And the 68000 a 24-bit CPU, and boy did that cause trouble when Apple et. al. moved to later versions where those top 8 address bits were significant, especially since the 68000 was introduced when DRAM was really dear, e.g. the barely usable first Macintosh had only 128KiB, i.e. a program had essentially less address space to use than a split I&D PDP-11, which gave you 64KiB of each, with 8KiB of data space reserved for the stack. Less, because it's macroarchitecture is 32 bit, "wasting" bit and bytes here and there if your DRAM is that constrained.

I've read that catching stuff like this is a major reason that OpenBSD maintains (e.g.) SPARC64 support. Due to differences in MMU architectures, addressing modes, alignment requirements, etc., this kind of problem will often end up throwing an exception rather than silently doing almost-the-right-thing-usually.

Yep, here's a brief overview of that from 2007 https://youtu.be/NJ9Jml0GBPk?t=1937 . SPARC64 is a favorite of this developer because it's some Alice in Wonderland stuff where up is down and left is right compared to other architectures. So it exposes a number of bugs that others don't.

Bugs exposed by moving to different architectures are fascinating. They always originate from assumptions that just happen to work on the architecture they were designed on. But when you go to a different arch they go from being sort of harmlessly incorrect to crash and burn type of incorrect. Or, infinitely worse, a sort of works but not in the way you expect it situation.

Actual title: Twice the Bits, Twice the Trouble

Better title: Double the Bits, Double the Trouble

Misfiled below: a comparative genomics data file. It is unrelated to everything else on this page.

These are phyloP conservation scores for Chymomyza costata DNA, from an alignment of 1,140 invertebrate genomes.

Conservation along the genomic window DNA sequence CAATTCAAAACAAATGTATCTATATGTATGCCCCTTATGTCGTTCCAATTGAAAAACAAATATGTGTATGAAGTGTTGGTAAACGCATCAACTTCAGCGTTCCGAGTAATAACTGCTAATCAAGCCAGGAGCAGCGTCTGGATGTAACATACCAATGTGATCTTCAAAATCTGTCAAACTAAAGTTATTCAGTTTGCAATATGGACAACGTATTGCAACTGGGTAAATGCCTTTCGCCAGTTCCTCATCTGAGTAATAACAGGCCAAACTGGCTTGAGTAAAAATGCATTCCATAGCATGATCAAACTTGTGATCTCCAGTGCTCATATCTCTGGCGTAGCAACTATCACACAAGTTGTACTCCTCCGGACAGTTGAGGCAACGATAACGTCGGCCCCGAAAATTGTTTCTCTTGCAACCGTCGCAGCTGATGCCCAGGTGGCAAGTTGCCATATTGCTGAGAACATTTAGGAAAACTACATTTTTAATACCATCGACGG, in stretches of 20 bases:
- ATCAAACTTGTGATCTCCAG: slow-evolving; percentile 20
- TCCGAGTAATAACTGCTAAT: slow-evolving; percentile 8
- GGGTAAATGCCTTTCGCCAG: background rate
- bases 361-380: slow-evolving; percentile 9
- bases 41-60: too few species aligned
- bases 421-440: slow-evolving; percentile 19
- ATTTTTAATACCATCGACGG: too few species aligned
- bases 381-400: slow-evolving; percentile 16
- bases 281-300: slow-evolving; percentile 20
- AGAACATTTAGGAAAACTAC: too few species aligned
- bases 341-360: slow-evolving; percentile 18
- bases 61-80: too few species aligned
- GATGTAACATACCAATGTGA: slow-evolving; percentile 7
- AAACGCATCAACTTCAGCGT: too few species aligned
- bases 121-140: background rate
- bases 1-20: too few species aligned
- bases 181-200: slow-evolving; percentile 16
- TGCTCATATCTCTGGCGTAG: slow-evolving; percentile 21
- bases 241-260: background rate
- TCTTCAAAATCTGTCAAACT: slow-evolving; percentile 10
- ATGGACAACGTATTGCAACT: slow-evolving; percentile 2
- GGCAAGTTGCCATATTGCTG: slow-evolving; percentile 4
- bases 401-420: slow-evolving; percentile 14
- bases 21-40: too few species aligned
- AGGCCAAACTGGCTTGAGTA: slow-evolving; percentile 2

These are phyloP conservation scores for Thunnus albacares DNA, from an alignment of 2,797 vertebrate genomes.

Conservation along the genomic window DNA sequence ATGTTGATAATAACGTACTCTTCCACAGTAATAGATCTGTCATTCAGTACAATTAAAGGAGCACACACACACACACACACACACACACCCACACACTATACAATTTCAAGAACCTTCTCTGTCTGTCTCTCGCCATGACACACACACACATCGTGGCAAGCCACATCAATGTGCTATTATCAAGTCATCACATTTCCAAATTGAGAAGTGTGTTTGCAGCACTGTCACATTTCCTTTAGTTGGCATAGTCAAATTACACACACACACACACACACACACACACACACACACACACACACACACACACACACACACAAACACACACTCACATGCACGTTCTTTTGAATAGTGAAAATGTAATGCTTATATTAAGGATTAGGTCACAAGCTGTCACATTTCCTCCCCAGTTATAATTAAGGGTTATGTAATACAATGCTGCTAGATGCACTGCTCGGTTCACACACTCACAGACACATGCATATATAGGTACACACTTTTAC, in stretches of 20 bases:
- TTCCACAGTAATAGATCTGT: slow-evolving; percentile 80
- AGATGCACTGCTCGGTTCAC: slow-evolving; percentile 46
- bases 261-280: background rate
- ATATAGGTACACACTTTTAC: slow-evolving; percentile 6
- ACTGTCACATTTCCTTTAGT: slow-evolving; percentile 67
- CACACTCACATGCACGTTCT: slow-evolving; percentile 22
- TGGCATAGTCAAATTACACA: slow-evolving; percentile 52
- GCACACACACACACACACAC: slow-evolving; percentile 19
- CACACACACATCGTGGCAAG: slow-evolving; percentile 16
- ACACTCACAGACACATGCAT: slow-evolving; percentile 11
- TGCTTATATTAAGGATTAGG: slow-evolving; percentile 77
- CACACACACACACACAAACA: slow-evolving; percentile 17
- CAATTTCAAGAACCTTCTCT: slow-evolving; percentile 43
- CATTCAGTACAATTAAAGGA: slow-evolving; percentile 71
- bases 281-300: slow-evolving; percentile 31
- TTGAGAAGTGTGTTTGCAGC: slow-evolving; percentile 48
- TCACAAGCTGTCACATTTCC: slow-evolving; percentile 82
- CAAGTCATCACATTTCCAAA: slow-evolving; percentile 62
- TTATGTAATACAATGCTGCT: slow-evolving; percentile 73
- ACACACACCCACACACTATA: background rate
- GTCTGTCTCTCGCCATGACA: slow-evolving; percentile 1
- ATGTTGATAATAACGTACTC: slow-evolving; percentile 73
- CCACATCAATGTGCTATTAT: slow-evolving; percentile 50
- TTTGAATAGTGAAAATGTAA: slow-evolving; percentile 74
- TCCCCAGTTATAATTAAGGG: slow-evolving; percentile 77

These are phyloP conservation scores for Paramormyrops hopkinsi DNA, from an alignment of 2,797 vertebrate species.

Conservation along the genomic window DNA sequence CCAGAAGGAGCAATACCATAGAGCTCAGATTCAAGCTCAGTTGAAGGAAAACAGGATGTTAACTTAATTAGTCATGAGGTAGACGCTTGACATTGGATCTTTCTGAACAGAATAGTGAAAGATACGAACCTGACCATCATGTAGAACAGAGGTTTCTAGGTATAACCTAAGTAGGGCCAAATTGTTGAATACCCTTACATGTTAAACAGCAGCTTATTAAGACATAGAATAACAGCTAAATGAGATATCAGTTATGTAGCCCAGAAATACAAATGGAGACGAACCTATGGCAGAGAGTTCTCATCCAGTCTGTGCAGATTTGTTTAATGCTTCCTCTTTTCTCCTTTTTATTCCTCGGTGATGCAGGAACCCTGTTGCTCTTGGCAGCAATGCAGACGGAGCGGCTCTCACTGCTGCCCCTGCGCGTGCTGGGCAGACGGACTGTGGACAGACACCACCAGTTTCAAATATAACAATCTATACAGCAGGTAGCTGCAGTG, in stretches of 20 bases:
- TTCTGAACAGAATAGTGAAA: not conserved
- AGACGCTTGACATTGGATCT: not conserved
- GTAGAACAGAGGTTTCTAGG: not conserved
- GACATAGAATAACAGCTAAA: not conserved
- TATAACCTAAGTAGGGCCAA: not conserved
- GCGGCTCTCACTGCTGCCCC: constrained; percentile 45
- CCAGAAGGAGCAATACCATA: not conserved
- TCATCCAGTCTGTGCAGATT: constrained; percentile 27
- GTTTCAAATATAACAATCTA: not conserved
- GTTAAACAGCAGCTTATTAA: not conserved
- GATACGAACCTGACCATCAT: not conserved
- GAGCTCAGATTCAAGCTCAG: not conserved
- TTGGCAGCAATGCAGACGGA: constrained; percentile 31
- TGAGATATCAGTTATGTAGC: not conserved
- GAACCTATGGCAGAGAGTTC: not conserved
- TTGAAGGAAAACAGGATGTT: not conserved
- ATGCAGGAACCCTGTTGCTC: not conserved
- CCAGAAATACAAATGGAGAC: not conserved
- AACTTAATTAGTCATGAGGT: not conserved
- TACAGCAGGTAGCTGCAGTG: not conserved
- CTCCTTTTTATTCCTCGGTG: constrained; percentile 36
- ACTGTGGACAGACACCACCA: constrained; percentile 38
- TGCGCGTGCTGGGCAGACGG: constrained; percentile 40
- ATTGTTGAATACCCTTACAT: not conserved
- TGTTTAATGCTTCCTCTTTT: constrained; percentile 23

Might seem stupid, but something like that can play a big role in memorability. I don't think we'd all remember "Smashing the Stack for Fun and Profit" by name if it didn't have such a delicious title.

I agree. One possible reason against it though is that 'double' by itself is also used as a type denoting 'double precision floating point number'

>I don't think we'd all remember "Smashing the Stack for Fun and Profit" by name if it didn't have such a delicious title.

Am I the only person here that doesn't like "for fun and profit" titles?

Was it overused at that point? My understanding is that people started abusing it after Smashing the Stack...

"Smashing the Stack" is also the best part.

not as bad as ".... considered harmful"

Why do you think that's a better title?

Because that's what team rocket would chant if they upgraded their servers

"Double [the] trouble" is a somewhat common idiomatic phrase. It rhymes "double" with "trouble", and the word "double" has a pleasant ring to it in its own right.

Yes, it has a nice woody quality, "twice" is too tinny.

I guess because "double" rhymes with "trouble" maybe?